This work presents the development of a sub-micron nuclear microprobe for applications in the life sciences. It includes quantitative trace element analysis with sub-micron spatial resolution, 2D- and 3D-microscopy of density distributions and the targeted irradiation of living cells with counted single ions. The analytical methods base on particle induced X-ray emission spectrometry (PIXE), Rutherford backscattering spectrometry (RBS), scanning transmission ion microscopy (STIM) and STIM-tomography. The specific development of the existing nuclear microprobe LIPSION led to an improved performance of the capabilities for trace element analysis. For sub-micron analysis the spatial resolution could be improved to 300 nm at a sensitivity of about 1 µg/g for metal ions in biological matrices; for a resolution of 1 µm the sensitivity was improved to 200 ng/g (3 µmol/l). This habilitation thesis comprises a short general introduction including the motivation to utilize focussed high energy ion beams, an overview on the applications and actual research fields. The introduction is followed by the basic principles of the equipments and analytical methods. An estimation of the limits of resolution for element analytical and single ion techniques is given for the Leipzig system. Thereafter, selected studies from different research areas are presented. The first presented application is a study from environmental air pollution research. It is demonstrated that the microscopic elemental analysis of single aerosol particles can be used to assess the contributions from different sources. A further example is the analysis of the distribution of nanoparticles in skin cross-sections for a risk assessment of the applications of nanosized physical UV-filters in cosmetic products. The risk assessment is followed by the micro-analysis of trace elements, especially of bound metal ions, in brain sections on the cellular and sub-cellular level. After this the application of focussed MeV ion beams in low dose radiobiological research is presented. Finally, the analysis of 3D-density distributions by proton micro-tomography is demonstrated. A summary concludes on the applications and gives an outlook to further applications and methodological developments. The appendix comprises the relevant publications of the author. / Die vorliegende Arbeit etabliert für Anwendungen in den Lebenswissenschaften den Einsatz hochfokussierter MeV-Ionenstrahlen für nuklear-mikroskopische Methoden der quantitativen Spurenelementanalyse, der 2D- und 3D-Dichtemikroskopie sowie für die gezielte Bestrahlung einzelner lebender Zellen für radiobiologische Experimente. Zur Anwendung kamen die Methoden ortsaufgelöste Protonen induzierte Röntgenfluoreszenzanalyse (particle induced X-ray emission - PIXE), Spektrometrie rückgestreuter Ionen (Rutherford backscattering spectrometry - RBS) und Rastertransmissionsionenmikroskopie (scanning transmission ion microscopy - STIM). Durch eine gezielte Weiterentwicklung des bestehenden Ionenstrahlmikroskops, der Hochenergie Ionennanosonde LIPSION, konnte die Ortsauflösung für Spurenelementanalyse auf unter 300 nm verbessert werden, beziehungsweise die Sensitivität für Metallionen in biologischen Proben auf unter 200 ng/g (3 µmol/l) bei einer Ortsauflösung von 1 µm verbessert werden. Die Habilitationsschrift umfasst eine kurze allgemeine Einleitung einschließlich der Motivation für den Einsatz fokussierter MeV-Ionenstrahlen sowie einen Überblick über die Anwendungsgebiete und aktuellen Forschungsschwerpunkte. Danach werden kurz die Grundlagen der Technik und Methoden vorgestellt, gefolgt von einer Abschätzung der Auflösungsgrenzen für Elementanalysen und Einzelionentechniken. Danach werden ausgewählte Anwendungen aus verschiedenen Forschungsgebieten vorgestellt. Das erstes Beispiel ist aus der Umweltforschung. Es wird dargestellt, wie mittels ortsaufgelöster Elementspektroskopie eine Abschätzung der Feinstaubbelastung nach Beiträgen einzelner Verursacherquellen erfolgen kann. Dann folgt als Beispiel eine ortsaufgelöste Analyse der Verteilung von Nanopartikeln aus Sonnencremes in Hautquerschnitten zur Risikoabschätzung der Anwendungen von Nanotechnologie in kosmetischen Produkten. Desweiteren werden Studien der Spurenelementverteilung, speziell der von gebundenen Metallionen, in Hirnschnitten auf zellulärer und subzellulärer Ebene erläutert. Das anschließende Beispiel erläutert die Anwendung niedriger Energiedosen in der Radiobiologie anhand des Beschusses einzelner lebender Zellen mit abgezählten einzelnen Ionen. Als letztes Beispiel wird die Anwendung hochfokussierter Ionenstrahlen für die Mikrotomographie gezeigt. Abschließend folgt eine zusammenfassende Bewertung der vorgestellten Anwendungen mit einem Ausblick auf weitere Anwendungen und methodische Entwicklungen. Der Arbeit sind die relevanten Veröffentlichungen mit Beteiligung des Autors als Anhang beigefügt.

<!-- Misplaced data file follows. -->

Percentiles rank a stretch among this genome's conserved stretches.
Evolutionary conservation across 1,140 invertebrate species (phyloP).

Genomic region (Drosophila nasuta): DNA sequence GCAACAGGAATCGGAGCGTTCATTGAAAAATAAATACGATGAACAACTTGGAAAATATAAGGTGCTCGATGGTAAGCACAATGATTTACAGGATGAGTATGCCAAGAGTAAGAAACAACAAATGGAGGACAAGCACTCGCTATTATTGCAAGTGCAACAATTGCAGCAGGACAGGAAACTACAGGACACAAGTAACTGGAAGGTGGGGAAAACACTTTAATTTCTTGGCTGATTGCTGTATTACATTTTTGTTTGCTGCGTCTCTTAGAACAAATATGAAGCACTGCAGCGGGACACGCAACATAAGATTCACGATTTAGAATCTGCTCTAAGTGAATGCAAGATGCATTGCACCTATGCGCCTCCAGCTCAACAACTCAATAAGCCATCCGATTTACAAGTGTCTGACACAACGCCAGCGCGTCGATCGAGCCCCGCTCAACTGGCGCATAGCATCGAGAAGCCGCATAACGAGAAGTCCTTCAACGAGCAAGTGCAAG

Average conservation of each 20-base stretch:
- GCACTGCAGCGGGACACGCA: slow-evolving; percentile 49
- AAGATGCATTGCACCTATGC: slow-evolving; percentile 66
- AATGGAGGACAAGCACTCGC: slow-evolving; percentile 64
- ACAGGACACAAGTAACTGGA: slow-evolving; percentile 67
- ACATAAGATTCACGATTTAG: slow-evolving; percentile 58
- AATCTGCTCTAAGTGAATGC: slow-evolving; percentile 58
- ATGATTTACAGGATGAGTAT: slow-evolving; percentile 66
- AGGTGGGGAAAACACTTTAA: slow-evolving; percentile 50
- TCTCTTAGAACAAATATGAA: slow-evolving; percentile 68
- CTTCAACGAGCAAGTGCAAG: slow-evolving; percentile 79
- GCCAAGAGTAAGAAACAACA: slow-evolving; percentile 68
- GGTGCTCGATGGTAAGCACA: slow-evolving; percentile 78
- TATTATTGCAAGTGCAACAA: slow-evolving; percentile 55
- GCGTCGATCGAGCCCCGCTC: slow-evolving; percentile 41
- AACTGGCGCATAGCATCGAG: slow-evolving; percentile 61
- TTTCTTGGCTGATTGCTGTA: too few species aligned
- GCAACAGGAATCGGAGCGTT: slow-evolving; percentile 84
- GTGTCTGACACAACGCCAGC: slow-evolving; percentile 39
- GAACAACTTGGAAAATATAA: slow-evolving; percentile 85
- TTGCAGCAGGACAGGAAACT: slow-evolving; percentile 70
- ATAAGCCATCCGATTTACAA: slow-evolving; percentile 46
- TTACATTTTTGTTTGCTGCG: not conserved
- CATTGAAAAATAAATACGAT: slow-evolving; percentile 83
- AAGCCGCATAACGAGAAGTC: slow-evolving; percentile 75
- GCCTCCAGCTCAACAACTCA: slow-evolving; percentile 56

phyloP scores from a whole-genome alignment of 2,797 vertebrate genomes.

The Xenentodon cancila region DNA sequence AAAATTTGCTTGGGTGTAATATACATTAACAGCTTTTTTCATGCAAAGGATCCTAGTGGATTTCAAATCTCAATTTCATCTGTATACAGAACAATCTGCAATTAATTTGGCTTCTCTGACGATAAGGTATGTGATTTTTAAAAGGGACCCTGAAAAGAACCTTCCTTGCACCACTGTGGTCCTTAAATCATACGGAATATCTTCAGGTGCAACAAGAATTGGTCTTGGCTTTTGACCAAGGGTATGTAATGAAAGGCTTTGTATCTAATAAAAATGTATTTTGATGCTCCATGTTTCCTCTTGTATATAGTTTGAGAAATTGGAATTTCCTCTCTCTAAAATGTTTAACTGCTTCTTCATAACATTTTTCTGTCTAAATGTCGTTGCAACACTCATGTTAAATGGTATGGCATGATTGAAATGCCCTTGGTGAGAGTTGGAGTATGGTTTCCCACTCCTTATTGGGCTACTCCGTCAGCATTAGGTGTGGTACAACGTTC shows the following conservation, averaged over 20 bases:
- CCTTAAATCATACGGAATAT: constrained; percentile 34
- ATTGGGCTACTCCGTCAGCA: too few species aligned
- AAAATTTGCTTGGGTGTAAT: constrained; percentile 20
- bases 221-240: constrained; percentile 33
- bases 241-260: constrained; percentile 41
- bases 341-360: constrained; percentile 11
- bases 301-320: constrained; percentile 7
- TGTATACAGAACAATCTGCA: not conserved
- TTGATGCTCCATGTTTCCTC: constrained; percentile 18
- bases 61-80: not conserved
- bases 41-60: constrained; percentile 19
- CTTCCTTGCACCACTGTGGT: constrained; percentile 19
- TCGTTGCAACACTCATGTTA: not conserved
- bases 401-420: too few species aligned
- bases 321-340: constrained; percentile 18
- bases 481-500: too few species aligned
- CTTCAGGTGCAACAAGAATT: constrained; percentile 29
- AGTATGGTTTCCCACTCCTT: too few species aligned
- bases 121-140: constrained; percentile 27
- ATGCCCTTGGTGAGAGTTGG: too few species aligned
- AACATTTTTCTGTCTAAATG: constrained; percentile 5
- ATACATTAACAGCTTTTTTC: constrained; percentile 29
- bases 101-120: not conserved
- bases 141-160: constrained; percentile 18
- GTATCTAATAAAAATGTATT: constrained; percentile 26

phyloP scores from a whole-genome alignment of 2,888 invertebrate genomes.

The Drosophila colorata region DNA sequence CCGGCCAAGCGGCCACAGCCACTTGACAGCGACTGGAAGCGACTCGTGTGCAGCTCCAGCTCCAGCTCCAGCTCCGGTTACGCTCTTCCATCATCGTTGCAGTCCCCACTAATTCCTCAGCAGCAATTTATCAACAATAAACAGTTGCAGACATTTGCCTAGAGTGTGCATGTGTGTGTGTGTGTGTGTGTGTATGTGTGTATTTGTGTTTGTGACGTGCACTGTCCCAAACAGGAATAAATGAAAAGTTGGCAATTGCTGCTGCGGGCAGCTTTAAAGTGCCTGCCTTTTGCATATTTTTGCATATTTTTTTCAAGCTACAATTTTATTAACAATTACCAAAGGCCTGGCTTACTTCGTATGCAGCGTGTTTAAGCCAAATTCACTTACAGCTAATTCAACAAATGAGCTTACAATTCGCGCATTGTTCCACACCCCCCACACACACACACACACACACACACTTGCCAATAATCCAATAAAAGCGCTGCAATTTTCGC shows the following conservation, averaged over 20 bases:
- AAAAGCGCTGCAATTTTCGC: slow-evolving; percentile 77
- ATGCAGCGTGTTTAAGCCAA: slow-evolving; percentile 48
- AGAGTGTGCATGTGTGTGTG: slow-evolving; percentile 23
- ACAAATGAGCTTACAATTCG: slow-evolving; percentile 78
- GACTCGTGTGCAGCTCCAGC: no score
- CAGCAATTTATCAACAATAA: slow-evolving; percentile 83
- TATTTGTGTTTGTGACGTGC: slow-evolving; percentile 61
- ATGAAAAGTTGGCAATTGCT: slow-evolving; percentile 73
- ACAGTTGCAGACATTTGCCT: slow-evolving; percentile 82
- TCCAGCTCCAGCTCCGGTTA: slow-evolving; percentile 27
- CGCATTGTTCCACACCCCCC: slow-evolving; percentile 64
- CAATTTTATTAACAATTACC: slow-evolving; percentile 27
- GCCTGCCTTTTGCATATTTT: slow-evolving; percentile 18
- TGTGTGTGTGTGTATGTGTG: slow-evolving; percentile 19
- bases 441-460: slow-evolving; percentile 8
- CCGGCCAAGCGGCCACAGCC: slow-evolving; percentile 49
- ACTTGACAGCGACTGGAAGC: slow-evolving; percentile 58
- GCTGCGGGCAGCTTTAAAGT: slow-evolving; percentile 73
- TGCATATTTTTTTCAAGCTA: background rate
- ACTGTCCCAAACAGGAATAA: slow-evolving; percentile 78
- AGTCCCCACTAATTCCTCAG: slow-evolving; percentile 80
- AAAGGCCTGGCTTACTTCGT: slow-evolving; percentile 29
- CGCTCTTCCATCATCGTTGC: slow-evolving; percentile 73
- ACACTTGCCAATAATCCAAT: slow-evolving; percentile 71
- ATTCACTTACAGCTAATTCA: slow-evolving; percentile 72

10

ASSESSING THE ENVIRONMENTAL AND BIOLOGICAL IMPLICATIONS OF VARIOUS ELEMENTS THROUGH ELEMENTAL SPECIATION USING INDUCTIVELY COUPLED PLASMA MASS SPECTROMETRY

GRANT, TYRE D. 07 October 2004 (has links)
No description available.